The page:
Our gardens also developed very differently, with eighteenth-century landscapers such as‘Capability’Brown and Humphry Repton replacing Continental formality with a more naturalistic style. This re-ordering of nature on a colossal scale became known as the English landscape tradition and was reflected in poetry, literature and art.
Finally, there are the people. Most stately homes are owned and lived in, at least in part, by the families that built them. And those surviving in situ into the 21st century are skilled entrepreneurs and shrewd employers – that’s the reason they’re still going. Drive on, Parker.
THE BIG BEASTS
THE BUSINESS OF LAND
The Derbyshire seat of the Devonshires (confusing, I know) is a huge, creamy, English Baroque pile on a far older site, transformed by the Duke’s parents from a crumbling monster into a vibrant business. A £32-million, 13-year Masterplan ended this summer, providing, among other things, full wheelchair access. Closed January to mid-March.
GESTURE OF DEFIANCE
Blenheim Palace, Oxfordshire
This golden Vanbrugh/Hawksmoor creation arose thanks to Queen Anne, who gave land and money in gratitude for the Duke of Marlborough’s 1704 victory at Blenheim (spot the vanquished French cockerels on the walls). It all ended in tears, but the palace boasts one of the most glorious vistas in England – and has a cracking playground. Open all year.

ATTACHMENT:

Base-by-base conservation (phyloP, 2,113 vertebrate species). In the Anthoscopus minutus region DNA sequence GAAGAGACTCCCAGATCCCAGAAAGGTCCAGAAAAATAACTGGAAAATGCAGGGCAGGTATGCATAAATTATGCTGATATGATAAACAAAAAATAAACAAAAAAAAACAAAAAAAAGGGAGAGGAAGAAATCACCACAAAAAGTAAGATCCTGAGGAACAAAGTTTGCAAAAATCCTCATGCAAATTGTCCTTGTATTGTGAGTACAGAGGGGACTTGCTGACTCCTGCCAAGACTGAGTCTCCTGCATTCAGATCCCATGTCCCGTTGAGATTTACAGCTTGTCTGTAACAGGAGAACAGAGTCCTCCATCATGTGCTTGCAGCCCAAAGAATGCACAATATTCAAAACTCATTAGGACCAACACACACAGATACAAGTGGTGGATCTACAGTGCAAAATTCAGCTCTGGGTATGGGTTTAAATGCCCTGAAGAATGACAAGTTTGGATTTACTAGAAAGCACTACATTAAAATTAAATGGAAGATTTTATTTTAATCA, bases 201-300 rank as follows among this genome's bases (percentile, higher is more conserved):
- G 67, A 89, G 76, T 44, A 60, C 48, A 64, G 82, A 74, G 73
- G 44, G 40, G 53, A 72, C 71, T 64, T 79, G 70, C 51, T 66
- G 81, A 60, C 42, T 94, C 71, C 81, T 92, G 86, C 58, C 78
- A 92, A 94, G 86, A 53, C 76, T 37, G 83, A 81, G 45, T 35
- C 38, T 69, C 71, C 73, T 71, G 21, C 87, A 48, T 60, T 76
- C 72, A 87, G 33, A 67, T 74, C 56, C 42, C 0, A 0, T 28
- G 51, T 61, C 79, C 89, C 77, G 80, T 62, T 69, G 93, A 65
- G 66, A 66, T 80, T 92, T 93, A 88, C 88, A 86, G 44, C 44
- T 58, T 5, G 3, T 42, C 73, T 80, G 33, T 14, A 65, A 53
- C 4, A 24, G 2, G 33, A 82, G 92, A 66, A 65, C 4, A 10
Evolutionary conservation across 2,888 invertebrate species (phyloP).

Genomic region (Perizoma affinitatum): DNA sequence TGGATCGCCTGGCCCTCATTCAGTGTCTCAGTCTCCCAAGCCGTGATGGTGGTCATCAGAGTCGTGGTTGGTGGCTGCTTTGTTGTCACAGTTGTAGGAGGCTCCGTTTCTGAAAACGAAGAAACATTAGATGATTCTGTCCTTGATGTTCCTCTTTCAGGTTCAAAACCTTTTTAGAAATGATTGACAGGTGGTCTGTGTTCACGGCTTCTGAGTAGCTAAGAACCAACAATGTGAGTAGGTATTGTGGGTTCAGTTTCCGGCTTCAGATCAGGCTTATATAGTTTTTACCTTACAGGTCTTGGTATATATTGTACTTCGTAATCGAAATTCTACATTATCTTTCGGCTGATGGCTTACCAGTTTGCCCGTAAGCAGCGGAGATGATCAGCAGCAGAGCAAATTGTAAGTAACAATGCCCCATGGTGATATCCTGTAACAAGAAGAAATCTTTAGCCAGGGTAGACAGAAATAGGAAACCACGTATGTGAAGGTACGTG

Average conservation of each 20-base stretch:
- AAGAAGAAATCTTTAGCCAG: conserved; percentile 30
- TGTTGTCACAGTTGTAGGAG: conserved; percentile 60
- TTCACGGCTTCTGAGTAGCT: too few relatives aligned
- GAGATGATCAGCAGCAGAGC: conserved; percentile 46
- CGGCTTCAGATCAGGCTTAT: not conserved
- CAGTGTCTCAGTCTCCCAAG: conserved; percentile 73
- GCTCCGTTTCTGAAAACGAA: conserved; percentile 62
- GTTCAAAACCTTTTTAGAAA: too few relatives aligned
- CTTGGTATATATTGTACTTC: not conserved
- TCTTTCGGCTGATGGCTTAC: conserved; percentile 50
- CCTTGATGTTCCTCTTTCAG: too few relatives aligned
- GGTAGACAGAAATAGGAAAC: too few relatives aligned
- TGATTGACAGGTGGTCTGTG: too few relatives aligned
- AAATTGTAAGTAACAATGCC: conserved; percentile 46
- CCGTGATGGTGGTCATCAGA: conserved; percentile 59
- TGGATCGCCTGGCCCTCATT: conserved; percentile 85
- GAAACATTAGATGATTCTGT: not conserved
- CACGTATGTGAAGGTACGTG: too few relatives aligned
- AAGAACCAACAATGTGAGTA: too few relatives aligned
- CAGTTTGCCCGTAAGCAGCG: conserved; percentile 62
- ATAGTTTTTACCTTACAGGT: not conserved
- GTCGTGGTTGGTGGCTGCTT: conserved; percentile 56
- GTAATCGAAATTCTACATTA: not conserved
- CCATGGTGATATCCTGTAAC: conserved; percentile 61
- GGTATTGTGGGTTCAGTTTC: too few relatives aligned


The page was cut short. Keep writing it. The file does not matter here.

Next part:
SCHOOL FOR SCANDAL
The site shared by Stowe School (house), the National Trust (estate) and the Landmark Trust (rental properties) was once occupied by the Temple family, Whig oligarchs with a taste for politically significant landscaping. The house is magnificently grand and the grounds completely fascinating. Grounds open all year. House visits work around school.
THE WATER BABIES
The Montagus have owned Palace House, a Victorian rejig of an old abbey gatehouse, for 300 years, opening to the public in 1952 with a display of five cars bought by early petrolhead Edward, Lord Montagu. Now the National Motor Museum Trust, its year-long Chitty Chitty Bang Bang 50 Years exhibition runs from October. Open all year.
PLACE OF REFLECTION
Leeds Castle, Kent
The last private owner, Lady Baillie, left her island fortress to the nation partly for meetings. The 900-year-old castle, rebuilt in the 1820s and 1920s, has hosted many high-level summits. The rest of us can tour the neo-gothic interior, tackle the circular maze and take selfies by the castle and its mirror-image in the lake. Open all year.
A DECADE OF DOWNTON